Shares in airline group IAG hit by fresh turbulence as flight capacity downgraded again

The owners of British Airways, IAG, have today announced that they will be operating fewer flights than originally planned for the remainder of 2020, as the COVID-19 pandemic continues to wreak havoc on the industry.

IAG stated that the firm would fly no more than 30% of its usual flights compared to 2019 – following the introduction of stricter coronavirus restrictions.

IAG’s third quarter revenue fell 83% to £1.08bn, and the group made an operating loss of £1.17bn compared with a £1.26bn profit last year. Passenger capacity fell 78.6%, and only 48.9% of seats were filled.

A statement from IAG read: “Recent overall bookings have not developed as previously expected due to additional measures implemented by many European governments in response to a second wave of COVID-19 infections.”

As a result of weaker than anticipated bookings IAG no longer expects to break even on a cash flow basis in Q4.

The shares fell 5.0% following the announcement.

Industry reaction

William Ryder, Equity Analyst at Hargreaves Lansdown

It looked for a moment like the worst may be behind the airlines. As lockdowns were relaxed and the first wave subsided many of us rushed to catch the last of the summer sun abroad. Optimism started to feel justified and IAG planned to breakeven in Q4 as recently as 10 September. But the virus has returned with a vengeance and governments have started to impose increasingly draconian measures to fight it. IAG’s bookings have been far below the level expected, and so the group’s losses look set to deepen.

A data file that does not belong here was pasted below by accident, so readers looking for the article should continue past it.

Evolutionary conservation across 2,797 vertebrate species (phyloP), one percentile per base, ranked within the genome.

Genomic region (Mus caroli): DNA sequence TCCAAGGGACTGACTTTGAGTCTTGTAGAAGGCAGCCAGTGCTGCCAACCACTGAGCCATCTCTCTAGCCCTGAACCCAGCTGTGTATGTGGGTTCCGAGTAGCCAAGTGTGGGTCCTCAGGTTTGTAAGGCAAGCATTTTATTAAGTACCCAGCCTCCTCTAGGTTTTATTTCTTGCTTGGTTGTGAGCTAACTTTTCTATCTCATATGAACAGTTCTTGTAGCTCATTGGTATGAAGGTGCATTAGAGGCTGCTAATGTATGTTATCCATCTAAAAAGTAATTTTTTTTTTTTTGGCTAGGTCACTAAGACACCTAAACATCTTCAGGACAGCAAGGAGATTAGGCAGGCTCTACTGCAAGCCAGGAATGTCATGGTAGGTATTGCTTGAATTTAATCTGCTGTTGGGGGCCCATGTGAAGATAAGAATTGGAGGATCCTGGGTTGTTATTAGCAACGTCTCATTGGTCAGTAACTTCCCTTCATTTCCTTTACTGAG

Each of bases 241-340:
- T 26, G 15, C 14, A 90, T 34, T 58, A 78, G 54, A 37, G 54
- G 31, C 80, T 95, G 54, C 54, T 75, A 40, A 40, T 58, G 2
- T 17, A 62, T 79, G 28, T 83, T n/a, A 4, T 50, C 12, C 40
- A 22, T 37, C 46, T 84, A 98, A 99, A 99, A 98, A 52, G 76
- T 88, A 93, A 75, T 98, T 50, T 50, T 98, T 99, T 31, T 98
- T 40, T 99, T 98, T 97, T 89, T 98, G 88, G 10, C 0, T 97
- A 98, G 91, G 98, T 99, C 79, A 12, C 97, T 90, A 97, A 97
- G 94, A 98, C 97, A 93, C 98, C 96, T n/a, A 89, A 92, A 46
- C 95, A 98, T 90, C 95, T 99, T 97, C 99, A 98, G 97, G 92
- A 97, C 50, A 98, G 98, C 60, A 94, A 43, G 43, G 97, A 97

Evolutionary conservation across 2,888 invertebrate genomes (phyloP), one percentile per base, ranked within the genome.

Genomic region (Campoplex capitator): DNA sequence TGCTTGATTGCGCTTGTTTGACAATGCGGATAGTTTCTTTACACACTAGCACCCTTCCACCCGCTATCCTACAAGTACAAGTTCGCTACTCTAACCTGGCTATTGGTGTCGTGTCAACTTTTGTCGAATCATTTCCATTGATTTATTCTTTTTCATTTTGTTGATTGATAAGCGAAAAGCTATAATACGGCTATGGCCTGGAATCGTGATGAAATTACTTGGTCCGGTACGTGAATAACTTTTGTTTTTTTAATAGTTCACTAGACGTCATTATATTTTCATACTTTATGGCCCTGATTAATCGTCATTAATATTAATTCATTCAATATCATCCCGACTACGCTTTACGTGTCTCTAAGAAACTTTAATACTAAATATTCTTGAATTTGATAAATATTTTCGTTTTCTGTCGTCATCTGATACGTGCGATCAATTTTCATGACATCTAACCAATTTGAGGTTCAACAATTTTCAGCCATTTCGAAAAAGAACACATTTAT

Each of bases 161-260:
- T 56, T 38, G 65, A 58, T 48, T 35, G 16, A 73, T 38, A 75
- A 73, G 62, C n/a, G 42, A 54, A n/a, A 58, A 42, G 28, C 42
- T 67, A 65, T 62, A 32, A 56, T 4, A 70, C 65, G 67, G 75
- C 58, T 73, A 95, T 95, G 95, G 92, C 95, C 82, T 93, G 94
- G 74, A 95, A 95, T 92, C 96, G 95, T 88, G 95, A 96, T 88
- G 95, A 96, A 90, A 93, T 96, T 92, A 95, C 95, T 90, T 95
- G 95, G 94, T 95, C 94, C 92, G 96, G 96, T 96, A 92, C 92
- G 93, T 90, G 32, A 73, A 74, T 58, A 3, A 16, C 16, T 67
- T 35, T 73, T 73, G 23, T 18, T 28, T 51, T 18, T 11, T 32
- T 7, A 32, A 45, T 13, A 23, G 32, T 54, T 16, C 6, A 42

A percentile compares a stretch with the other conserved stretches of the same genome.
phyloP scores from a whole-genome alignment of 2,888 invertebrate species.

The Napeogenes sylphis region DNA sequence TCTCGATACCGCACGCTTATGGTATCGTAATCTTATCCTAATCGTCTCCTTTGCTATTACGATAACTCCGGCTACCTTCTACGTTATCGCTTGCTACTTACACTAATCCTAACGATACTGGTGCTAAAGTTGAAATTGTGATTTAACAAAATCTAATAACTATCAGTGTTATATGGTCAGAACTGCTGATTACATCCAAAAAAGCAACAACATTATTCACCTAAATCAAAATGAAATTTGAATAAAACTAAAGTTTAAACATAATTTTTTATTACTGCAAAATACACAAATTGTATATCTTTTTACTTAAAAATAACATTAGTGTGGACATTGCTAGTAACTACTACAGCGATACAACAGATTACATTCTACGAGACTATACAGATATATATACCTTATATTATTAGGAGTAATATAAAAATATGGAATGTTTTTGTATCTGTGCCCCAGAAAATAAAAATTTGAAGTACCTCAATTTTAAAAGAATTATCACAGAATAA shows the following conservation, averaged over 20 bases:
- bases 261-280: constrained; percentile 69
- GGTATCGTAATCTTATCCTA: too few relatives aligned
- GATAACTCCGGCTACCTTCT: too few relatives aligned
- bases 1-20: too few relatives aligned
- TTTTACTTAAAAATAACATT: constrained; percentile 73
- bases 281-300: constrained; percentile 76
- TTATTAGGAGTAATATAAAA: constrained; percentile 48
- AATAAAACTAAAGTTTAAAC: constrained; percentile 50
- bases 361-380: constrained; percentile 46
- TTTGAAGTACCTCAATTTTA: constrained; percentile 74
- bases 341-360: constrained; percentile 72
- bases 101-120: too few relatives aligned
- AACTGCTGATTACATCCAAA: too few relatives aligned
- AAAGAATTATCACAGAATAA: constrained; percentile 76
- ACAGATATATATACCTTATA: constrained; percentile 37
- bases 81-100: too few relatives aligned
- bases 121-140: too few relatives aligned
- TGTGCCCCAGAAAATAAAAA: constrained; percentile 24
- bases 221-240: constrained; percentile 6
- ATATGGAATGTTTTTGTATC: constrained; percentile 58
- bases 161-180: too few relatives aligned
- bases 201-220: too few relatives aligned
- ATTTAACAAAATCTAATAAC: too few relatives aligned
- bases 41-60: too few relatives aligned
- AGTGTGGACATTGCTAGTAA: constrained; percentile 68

IAG has already lost billions of euros this year, but was expecting (or perhaps hoping) to breakeven on a cashflow basis in the final quarter. That’s not happening anymore. Fortunately IAG has just raised €2.74bn in new capital, so we don’t have any immediate liquidity concerns.

Just how turbulent the future will be for IAG may depend on how many more waves of coronavirus we face. If this is it, and some combination of a vaccine, track and trace and partial herd immunity can prevent a third wave next year, IAG should come through, albeit badly scarred. On the other hand, if we’re beginning a pattern of rising infections, restrictions, remission, rejoice, repeat – IAG could be in real danger.

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